A top Senate Democrat this week vowed that Congress will intervene if the courts roll back the Obama administration's expansion of embryonic stem cell research.
Sen. Tom HarkinTom HarkinGrassley challenger no stranger to defying odds Clinton ally stands between Sanders and chairmanship dream Do candidates care about our health or just how much it costs? MORE (D-Iowa), chairman of the Senate Appropriations Health subcommittee, said lawmakers have a "moral responsibility" to permit such research, as long as scientists continue to believe in its potential to unlock the mysteries of debilitating diseases.
"We’ve come too far to give up now," Harkin said Thursday during a subpanel hearing on the topic. "If we don’t win this battle in the courts, we’ll take it up in Congress. This research must continue. The politicians and activist judges who oppose it need to respect the views of the overwhelming majority of the American people, who want this research to go forward."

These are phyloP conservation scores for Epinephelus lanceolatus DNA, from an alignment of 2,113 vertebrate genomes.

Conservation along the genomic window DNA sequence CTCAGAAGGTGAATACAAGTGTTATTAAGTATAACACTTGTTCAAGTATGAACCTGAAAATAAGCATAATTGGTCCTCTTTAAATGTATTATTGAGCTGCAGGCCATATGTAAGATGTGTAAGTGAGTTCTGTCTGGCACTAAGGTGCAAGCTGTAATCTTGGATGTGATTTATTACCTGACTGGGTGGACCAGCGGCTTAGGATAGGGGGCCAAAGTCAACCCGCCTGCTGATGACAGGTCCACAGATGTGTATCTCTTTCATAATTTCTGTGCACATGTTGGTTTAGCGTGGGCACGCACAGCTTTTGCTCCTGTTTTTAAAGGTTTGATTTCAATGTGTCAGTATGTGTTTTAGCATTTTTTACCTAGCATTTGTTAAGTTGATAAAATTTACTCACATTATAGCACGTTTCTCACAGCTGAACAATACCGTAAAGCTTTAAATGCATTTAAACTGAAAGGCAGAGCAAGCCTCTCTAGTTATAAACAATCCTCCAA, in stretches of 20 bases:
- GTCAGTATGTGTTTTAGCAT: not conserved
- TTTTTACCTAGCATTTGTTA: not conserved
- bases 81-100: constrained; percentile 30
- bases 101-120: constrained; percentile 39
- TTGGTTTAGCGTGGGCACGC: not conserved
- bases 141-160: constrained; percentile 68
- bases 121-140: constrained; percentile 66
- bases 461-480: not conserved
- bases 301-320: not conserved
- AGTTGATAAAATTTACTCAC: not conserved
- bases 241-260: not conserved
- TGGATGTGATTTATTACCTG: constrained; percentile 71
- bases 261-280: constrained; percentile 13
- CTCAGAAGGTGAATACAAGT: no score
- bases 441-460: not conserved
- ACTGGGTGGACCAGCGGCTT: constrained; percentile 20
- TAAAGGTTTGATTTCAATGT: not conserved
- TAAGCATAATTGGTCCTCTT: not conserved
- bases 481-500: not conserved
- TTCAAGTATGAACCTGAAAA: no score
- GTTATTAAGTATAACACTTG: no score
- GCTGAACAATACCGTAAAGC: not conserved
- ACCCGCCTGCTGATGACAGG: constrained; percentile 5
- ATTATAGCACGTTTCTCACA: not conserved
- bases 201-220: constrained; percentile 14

The issue has generated no lack of headlines in recent weeks, after a federal judge last month halted the Obama administration's expansion of embryonic stem cell research. U.S. District Judge Royce Lamberth said the process violates a law against the federally funded destruction of human embryos — a decision hailed by anti-abortion groups that have long fought to end research using embryonic cells.
More recently, a federal appeals court lifted Lamberth's ban — pending that court's final decision on the underlying case. Harkin says the uncertainty may force congressional action.
"As long as there’s a reasonable chance that this research could help ease human suffering," Harkin said, "we have the moral responsibility to pursue it."